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General election: Key questions answered on how you will be affected by vote

As Prime Minister Rishi Sunak announced the UK is heading for a July election for the first time since 1945, many questions are on voters’ lips.

We take a look at everything you need to know for the upcoming July 4 vote, including how to have your say and if schools will be affected.

The elections have been formally declared
The elections have been formally declared

Do I need photo ID?

Yes. You will need a government-issued photo ID to vote in the general election on July 4.

You can still use your ID even if it has expired, but the photo on your ID must look like you.

Examples of acceptable IDs include a UK driving licence, a UK passport and a biometric residence permit. A full list of the acceptable IDs can be found here.

You will need to show photo ID to vote at the general election
You will need to show photo ID to vote at the general election

Who is eligible to vote?

To vote, you need to be registered to vote and be 18 or over on polling day.

People eligible to vote include UK or Irish citizens, a qualifying Commonwealth citizen living in the UK, or a qualifying EU citizen living in the UK.

How do I register to vote?

You can register to vote on the UK government website here.

If you are not sure if you’re able to, you should contact the elections team at your local district, borough or combined authority council.

Will schools used as polling stations be closed?

All state-funded schools can have their rooms used as polling stations and schools must comply with requests for use from the returning officer of an election. Your child’s school may well be closed on election day, so be sure to reach out to school administrators to find out ahead of time.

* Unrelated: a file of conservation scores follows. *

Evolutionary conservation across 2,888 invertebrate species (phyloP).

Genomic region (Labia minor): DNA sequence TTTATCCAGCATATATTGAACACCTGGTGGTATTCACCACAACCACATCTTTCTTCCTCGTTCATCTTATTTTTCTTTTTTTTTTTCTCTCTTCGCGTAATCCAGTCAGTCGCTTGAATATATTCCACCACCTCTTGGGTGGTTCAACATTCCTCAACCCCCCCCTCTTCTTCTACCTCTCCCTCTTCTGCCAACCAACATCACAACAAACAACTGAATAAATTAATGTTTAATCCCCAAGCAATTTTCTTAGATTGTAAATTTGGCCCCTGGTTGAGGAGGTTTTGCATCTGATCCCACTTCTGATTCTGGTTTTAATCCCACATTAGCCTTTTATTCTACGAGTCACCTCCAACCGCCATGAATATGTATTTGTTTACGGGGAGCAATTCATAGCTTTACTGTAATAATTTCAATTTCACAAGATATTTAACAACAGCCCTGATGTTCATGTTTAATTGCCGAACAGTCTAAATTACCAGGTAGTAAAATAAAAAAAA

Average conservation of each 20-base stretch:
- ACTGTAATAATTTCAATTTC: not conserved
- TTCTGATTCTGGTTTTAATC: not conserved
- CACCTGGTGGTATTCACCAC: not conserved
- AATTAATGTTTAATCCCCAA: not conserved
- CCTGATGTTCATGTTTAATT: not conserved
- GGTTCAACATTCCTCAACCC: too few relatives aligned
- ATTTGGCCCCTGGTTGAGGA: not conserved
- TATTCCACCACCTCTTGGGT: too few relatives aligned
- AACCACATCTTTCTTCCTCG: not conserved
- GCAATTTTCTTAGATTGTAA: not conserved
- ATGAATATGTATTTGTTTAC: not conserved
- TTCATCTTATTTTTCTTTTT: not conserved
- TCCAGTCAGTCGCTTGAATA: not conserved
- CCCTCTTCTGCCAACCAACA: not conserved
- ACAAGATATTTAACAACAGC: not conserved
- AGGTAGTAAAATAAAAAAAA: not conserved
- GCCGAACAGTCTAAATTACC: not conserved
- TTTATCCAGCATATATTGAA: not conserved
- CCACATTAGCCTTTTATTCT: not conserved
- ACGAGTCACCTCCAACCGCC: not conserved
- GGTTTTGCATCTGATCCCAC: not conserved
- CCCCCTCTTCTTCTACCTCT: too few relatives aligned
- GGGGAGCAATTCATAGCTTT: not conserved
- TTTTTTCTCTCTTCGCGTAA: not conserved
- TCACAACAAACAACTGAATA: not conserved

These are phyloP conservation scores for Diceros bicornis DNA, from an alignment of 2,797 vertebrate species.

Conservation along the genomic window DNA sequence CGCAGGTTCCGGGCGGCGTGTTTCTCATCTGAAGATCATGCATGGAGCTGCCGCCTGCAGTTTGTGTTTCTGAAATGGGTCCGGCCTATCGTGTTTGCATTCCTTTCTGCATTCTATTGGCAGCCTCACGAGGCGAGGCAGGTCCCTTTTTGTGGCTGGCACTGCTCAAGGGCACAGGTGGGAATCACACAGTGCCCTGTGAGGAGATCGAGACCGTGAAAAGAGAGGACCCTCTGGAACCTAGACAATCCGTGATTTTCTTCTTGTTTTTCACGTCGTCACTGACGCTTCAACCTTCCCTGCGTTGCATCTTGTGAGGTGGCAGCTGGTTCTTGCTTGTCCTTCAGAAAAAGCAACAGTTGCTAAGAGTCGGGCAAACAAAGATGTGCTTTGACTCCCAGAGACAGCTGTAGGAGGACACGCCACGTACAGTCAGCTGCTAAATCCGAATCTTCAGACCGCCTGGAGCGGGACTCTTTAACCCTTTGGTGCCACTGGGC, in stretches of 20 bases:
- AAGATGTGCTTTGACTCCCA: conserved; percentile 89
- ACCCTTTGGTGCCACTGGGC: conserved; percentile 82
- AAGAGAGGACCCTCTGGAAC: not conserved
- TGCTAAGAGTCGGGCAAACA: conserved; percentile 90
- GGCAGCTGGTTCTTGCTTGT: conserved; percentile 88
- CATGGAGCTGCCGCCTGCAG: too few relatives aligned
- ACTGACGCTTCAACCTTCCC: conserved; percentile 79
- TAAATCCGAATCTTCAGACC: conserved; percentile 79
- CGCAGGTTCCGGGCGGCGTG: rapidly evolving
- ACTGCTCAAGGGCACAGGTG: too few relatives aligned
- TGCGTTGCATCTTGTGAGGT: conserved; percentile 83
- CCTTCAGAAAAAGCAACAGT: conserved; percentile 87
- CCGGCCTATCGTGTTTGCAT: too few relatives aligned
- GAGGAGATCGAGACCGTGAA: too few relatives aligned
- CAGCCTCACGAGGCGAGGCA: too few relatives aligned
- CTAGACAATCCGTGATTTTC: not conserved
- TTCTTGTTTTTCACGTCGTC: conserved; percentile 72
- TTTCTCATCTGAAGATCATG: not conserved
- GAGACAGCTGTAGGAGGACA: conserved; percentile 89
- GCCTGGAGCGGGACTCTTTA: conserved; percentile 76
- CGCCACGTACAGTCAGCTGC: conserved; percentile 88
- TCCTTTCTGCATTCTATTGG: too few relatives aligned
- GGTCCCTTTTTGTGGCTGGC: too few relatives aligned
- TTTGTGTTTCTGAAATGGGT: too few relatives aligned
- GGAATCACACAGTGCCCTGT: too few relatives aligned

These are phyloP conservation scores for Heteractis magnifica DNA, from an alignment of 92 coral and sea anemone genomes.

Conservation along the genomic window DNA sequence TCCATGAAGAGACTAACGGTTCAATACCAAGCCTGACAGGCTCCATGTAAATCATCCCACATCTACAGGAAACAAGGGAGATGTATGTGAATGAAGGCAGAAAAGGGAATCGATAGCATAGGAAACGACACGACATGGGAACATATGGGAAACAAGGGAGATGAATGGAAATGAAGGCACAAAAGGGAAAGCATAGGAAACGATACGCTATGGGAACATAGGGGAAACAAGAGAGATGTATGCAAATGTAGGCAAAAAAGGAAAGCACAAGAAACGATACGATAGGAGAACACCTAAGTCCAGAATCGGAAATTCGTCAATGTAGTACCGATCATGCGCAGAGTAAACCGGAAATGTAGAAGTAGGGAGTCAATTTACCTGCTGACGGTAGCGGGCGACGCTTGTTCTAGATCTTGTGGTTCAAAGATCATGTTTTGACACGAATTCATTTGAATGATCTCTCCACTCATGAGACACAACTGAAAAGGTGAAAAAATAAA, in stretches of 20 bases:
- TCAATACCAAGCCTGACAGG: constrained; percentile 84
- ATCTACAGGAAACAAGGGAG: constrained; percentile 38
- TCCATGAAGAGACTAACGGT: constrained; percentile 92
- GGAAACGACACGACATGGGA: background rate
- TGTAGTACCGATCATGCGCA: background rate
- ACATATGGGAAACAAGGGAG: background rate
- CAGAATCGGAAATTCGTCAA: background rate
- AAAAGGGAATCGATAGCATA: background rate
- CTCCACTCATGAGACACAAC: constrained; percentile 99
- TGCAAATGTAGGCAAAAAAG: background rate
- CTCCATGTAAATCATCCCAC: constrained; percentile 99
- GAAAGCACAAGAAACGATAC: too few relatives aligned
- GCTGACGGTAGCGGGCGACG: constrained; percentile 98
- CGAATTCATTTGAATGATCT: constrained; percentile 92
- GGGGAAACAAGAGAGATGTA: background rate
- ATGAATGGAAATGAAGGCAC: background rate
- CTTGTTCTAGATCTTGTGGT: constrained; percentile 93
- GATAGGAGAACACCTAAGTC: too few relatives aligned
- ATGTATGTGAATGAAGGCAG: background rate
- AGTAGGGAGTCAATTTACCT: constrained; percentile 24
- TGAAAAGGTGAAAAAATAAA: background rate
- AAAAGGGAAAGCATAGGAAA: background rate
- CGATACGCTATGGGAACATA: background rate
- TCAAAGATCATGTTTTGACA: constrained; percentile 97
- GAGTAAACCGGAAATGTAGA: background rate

Where do I vote if I'm a student?

Students can register to vote using either their home or term-time addresses.

But if your home and university address are in two different local authority areas, you will need to choose which constituency you want to vote in.

Voting in more than one location is a crime.

If you're not sure if you're already registered to vote, you can check by getting in touch with your local authority.

Rishi Sunak has announced a general election will be held on July 4. Picture: PA
Rishi Sunak has announced a general election will be held on July 4. Picture: PA

What do I do if I'm on holiday?

If you will be abroad on polling day you can either apply to vote by post, or apply to have someone else vote on your behalf - this is called voting by proxy.

Government guidance says your proxy should be someone you trust. You’ll need to tell them which candidate you want to vote for. If two, weeks before the election, you know you will not be in the country but have not registered to vote by post, you should apply to vote by proxy.

Who is leading the polls currently?

Labour has been leading in the polls since the start of 2022, and currently has a 21 per cent lead over the Conservatives.

Polling indicates 44 per cent of the public would vote Labour and 23 per cent for Conservatives. The Reform party is currently polling at 11 per cent, the Liberal Democrats at 10 per cent and Greens with seven per cent support.

When will we know who's won?

Historically, general election results have been confirmed by the morning after polling day. So we should know who has been successful in each parliamentary constituency, and which party has won overall, by July 5.

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